The upcoming new EU chemicals strategy for sustainability must better protect our health and the environment, says Parliament in a resolution adopted on Friday.
Following Wednesday’s debate, where MEPs requested the Commission to close loopholes in EU chemicals legislation to help REACH to function more efficiently, Parliament adopted a resolution by 653 votes to 17 and 11 abstentions. It calls on the Commission to come up with a new chemicals strategy that effectively ensures that health and the environment are well protected, by minimising exposure to hazardous chemicals. Further regulatory measures are needed to protect vulnerable groups in particular such as children, pregnant and breastfeeding women and the elderly.
According to MEPs, the new chemicals strategy must fully reflect the precautionary principle and the polluter-pays principle, and ensure more transparent approval processes. It should also stimulate competition for developing safe and sustainable alternatives, e.g. by committing to securing funds for research.
MEPs believe in the ‘one substance - one hazard assessment’ principle: substances should be reviewed by only one EU agency to speed up the process and make chemicals regulation more consistent.
Reduce exposure to endocrine disruptors and pesticides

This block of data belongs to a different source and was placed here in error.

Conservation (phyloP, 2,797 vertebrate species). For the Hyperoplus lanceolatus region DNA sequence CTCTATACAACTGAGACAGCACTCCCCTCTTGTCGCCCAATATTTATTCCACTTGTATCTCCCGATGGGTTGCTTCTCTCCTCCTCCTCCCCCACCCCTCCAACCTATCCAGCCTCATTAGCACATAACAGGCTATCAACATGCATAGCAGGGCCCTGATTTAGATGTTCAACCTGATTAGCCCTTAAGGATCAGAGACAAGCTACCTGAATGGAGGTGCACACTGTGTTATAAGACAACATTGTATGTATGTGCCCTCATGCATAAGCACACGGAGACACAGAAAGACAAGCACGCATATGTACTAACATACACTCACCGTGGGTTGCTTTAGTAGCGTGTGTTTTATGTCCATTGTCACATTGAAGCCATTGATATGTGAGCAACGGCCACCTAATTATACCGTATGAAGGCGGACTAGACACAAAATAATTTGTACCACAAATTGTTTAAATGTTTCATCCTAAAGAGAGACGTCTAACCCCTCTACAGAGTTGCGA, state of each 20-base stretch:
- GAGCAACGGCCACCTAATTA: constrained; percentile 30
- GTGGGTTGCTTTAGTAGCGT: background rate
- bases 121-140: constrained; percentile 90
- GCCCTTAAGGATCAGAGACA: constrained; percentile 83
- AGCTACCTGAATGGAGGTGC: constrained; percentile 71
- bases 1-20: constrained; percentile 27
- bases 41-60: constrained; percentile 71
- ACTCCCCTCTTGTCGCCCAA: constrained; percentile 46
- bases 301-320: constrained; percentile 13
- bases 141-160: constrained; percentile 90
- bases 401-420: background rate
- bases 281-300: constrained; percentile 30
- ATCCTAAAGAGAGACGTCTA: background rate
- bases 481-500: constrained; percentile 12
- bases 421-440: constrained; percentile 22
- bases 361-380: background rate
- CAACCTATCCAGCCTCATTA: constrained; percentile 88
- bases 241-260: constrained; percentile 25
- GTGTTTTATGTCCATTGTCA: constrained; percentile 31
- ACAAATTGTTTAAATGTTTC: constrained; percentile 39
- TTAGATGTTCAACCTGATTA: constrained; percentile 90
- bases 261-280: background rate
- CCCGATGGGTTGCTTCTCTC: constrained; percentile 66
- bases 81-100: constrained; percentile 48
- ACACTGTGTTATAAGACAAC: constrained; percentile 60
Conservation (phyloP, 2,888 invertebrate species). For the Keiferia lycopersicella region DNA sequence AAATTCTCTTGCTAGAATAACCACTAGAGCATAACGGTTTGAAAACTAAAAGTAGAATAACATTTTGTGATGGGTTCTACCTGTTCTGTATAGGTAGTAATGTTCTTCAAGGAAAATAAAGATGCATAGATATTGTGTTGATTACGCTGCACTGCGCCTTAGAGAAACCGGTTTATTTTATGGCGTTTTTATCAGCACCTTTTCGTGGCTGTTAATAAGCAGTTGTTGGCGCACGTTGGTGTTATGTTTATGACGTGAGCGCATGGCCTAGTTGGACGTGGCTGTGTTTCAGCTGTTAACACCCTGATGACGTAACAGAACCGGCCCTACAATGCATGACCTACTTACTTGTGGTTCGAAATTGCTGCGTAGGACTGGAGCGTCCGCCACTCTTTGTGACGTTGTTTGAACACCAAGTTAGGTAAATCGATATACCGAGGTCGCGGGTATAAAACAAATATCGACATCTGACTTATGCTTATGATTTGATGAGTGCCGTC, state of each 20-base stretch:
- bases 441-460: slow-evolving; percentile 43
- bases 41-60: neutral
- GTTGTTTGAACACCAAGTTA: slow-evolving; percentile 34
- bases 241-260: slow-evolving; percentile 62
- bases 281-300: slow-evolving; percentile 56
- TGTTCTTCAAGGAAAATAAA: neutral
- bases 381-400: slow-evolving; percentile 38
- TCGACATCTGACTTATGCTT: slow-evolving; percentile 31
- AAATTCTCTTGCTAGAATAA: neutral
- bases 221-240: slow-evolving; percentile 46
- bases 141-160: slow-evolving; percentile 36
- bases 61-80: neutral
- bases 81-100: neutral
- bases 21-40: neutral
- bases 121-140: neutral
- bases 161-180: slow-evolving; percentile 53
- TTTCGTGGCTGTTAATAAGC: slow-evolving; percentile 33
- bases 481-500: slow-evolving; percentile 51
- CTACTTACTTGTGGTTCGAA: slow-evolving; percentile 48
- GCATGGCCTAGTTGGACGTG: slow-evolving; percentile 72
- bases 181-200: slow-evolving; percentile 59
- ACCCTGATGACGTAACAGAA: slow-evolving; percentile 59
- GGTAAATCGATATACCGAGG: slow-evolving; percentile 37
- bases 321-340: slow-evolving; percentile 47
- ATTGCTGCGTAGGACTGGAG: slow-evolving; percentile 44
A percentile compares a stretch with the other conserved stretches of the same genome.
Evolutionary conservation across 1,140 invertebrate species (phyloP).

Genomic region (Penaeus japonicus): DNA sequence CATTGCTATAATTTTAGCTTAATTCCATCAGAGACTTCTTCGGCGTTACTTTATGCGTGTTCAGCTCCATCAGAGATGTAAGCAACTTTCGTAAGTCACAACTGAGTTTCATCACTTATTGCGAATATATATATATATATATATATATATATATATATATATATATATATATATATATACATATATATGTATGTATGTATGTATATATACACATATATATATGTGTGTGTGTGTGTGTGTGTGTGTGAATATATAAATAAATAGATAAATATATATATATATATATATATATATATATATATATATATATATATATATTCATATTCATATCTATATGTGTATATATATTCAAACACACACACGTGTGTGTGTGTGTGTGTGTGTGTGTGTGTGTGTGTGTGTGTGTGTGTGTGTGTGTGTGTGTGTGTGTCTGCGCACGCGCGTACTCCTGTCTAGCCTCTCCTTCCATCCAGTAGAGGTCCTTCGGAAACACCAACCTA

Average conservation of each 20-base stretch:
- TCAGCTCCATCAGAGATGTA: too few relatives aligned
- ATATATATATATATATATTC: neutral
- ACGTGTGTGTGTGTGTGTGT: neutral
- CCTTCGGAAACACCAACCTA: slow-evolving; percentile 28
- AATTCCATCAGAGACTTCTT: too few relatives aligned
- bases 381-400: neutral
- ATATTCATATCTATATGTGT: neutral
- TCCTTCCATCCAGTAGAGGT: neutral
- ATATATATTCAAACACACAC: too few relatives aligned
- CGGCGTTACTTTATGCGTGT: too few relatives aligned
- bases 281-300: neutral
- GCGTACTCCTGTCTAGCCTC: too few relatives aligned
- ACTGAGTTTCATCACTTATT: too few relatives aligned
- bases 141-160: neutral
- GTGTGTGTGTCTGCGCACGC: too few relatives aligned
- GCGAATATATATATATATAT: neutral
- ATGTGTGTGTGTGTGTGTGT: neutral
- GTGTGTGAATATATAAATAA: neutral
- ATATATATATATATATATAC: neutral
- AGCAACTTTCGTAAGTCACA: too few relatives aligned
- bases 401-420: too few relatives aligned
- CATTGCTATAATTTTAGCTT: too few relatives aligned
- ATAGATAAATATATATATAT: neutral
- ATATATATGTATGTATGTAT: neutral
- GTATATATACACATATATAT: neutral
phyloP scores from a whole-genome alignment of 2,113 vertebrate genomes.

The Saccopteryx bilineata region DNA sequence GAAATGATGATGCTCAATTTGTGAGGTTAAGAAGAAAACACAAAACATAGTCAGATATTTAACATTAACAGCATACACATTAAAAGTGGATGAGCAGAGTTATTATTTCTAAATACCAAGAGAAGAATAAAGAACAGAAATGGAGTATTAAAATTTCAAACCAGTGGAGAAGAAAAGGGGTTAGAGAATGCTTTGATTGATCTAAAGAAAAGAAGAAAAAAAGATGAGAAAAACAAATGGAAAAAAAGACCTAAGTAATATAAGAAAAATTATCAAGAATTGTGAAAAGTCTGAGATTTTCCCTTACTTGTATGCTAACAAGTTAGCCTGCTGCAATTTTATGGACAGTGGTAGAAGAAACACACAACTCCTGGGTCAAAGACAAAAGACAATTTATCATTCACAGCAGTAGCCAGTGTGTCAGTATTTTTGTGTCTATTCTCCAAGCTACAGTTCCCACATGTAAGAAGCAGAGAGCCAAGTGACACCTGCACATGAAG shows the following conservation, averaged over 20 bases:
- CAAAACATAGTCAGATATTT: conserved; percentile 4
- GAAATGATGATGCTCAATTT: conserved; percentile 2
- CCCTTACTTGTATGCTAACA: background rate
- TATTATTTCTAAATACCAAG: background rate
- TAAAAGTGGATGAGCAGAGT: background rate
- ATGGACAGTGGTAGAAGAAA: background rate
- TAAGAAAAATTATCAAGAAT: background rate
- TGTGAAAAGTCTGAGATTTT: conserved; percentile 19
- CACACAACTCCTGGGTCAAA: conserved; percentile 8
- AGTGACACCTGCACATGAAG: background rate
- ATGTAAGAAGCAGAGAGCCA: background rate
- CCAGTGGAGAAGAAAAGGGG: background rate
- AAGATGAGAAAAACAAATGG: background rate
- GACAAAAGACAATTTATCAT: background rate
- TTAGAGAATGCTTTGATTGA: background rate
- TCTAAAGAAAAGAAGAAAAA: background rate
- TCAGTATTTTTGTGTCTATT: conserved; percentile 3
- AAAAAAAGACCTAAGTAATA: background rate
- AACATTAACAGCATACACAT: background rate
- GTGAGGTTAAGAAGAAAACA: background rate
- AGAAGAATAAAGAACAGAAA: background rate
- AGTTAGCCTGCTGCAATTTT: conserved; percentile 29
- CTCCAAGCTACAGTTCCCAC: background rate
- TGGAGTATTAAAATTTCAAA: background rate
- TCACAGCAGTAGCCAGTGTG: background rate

The resolution calls for a comprehensive EU framework on endocrine disruptors (EDCs) to effectively minimise the extent to which humans and the environment are exposed to EDCs. Specific provisions on toys, food contact materials and cosmetics should be inserted into legislation to treat EDCs in the same way as substances that are carcinogenic, mutagenic or toxic for reproduction.
It also calls on the Commission to heed the various calls of the European Parliament to improve the EU’s authorisation procedure for pesticides and accelerate the transition towards low-risk pesticides.
Encourage green innovation and end toxic recycling
MEPs call on the Commission to develop EU criteria for Sustainable Chemicals to provide incentives for sustainable chemistry, materials and technologies, especially non-chemical alternatives that are safe. Harmful chemicals also end up in recycled products and should therefore be covered by the same rules as new products.
The EU must also minimise and progressively replace animal testing by using more new approach methodologies and intelligent testing strategies.
The resolution is Parliament’s input to a new EU chemicals strategy for sustainability to be presented by the Commission this autumn. A draft roadmap was open for feedback until 20 June. It is part of the European Green Deal.